Key Takeaways

  • Boost Your Budget Week was an opportunity to reach more older adults with ways to save money and apply for benefits.

  • Two senior centers in mostly rural Chatham County, North Carolina, serve distinct populations with support and services tailored to their needs

  • After 48 years as an independent not-for-profit, the council will be a county agency beginning in July 2023. 

The Chatham County Council on Aging and its two senior centers serve local older adults in central North Carolina all year, and April’s Boost Your Budget Week gave them another way to link people in need with benefits and support to help them age well. 

Through a modest grant from NCOA, the council was able to take out half-page ads in local papers (that still have good readership), air spots on local radio stations, and post on social media platforms. Their homepage also featured the message, “It's Boost Your Budget Week! Did you know that over 15 million Americans age 65 and over struggle with rising costs on a fixed income? If you're one of them, you may be eligible for a number of programs that can help save money. Visit BenefitsCheckUp.Org today to find out more!”

Using Boost Your Budget messaging, the council is took this opportunity to connect people throughout the county to benefits and to help—with NCOA’s call center, and their two senior centers. Jimmy Lewis, Grants and Communication Manager, said that they were excited about Boost Your Budget Week.  

When Lewis visited BenefitsCheckUp and entered the council’s ZIP code, he found 100 programs that would help people in Chatham County. They see this as a quick and easy way for older adults to get help with benefits that they might not know they are eligible for. And, with the increased outreach, it is a way for the council to reach a much wider audience than they normally can. 

What is the history of the Chatham County Council on Aging?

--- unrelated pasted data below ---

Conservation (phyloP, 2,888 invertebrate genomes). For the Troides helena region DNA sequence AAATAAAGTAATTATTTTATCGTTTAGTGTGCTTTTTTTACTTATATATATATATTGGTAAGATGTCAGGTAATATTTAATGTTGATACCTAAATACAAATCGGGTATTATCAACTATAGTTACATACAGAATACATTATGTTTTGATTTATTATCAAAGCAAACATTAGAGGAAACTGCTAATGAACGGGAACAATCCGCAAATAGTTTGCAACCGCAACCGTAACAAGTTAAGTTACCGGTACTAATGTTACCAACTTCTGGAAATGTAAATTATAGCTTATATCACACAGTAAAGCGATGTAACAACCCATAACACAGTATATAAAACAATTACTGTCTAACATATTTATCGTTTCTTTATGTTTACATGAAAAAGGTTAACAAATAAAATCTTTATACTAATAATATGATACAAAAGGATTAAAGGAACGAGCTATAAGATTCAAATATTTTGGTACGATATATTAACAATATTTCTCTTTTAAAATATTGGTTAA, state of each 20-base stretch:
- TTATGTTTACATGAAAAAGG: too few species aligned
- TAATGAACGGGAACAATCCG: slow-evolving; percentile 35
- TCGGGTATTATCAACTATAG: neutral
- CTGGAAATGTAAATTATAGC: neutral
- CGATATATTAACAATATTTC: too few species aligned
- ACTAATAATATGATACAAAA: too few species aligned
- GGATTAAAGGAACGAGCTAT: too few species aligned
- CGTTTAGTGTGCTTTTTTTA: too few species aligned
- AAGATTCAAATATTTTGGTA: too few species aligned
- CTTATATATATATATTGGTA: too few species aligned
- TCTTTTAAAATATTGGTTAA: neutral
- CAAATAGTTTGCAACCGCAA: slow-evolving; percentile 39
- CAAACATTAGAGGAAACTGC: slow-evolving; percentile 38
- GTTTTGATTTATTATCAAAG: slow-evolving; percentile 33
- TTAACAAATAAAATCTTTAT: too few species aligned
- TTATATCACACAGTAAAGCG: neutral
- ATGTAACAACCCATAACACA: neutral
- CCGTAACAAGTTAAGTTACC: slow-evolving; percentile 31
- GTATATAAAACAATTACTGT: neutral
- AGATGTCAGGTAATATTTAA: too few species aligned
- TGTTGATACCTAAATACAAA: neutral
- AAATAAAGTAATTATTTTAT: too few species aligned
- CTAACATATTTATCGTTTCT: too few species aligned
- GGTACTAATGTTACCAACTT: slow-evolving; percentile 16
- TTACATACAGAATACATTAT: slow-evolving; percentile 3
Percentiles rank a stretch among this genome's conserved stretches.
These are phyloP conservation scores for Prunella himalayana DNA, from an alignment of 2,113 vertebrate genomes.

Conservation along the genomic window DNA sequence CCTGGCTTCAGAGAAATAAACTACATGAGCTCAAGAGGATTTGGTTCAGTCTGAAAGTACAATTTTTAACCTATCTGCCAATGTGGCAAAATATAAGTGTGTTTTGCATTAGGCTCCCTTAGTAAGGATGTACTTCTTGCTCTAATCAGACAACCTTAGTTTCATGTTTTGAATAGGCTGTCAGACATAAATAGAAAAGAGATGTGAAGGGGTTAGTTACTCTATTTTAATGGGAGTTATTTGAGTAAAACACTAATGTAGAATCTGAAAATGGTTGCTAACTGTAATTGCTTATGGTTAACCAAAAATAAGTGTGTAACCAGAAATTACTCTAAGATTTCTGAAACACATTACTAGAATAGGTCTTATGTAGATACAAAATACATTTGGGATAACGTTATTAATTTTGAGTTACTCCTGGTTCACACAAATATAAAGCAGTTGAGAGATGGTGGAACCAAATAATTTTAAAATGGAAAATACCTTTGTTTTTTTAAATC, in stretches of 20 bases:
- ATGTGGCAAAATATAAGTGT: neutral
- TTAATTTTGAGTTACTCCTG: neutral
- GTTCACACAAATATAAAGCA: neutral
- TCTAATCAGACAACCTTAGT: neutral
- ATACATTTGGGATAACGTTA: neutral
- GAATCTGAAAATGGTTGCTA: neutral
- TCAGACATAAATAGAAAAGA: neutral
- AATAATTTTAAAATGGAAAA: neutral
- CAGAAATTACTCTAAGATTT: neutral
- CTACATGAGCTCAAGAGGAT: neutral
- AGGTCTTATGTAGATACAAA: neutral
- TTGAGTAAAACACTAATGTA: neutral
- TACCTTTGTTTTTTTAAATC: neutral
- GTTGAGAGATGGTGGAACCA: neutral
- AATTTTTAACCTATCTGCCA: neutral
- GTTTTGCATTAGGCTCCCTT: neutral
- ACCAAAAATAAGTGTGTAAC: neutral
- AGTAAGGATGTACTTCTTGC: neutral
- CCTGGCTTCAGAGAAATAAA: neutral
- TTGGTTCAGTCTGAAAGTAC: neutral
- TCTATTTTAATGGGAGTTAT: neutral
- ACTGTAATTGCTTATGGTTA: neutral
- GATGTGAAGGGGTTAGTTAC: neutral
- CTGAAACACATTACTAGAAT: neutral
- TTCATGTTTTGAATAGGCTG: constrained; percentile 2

The Chatham County Council on Aging was founded on July 8, 1974, by a trio of leaders in the community.  The first budget was $10,000, and the offices were housed in Pittsboro in the Farm and Home Organization building. The agency hired a service coordinator and was funded by the Older Americans Act through the local area agency on aging. 

In 1978, the Council on Aging moved into a new building that was renovated and used for offices through a rent-free lease. Approximately $40,000 and many hours of volunteer labor were invested in the renovation, and the new offices were occupied. Services offered included information and referral, home repair, volunteer transportation, support for senior citizen clubs, and telephone reassurance. 

​The original mission was “to promote the independence and dignity of our older adults and to help them remain healthy, secure and involved in their own homes and community as long as possible.” 

“The agency’s mission has changed very little over the years,” according to the council’s website. “Today, the Council has a budget of $2 million, owns and operates two senior centers, both certified by the State of North Carolina as "Centers of Excellence." We annually provide more than 31,000 meals, 16,000 transportation trips, [and] 27,000 hours of in-home aide.”

What goes on at the Western Chatham and Eastern Chatham Senior Centers?

The senior centers—Western Chatham Senior Center and Eastern Chatham Senior Center—each feature: 

  • Fitness rooms and daily exercise programs
  • Health and disease self-management sessions
  • Numerous interest issues groups and caregiver support programs
  • A full schedule of social and recreational opportunities, including a hiking club

The two senior centers serve as hubs for services that include weekday lunches, Meals on Wheels, Family Caregiver Support, a grandparents raising grandchildren program, aging in place services, Medicare counseling and veterans services. This includes Helping Homebound Heroes: a partnership that identifies and assesses the needs of veterans who need home repairs and then makes those repairs.  

Both centers’ calendars are full of opportunities to join exercise with classes, line dancing, table tennis, and competing in senior games, to socialize with events and games like cards, book clubs, etc., to express creativity with open art studios, woodcarving, music, and to learn and get support with talks about health, legal issues, finance, etc.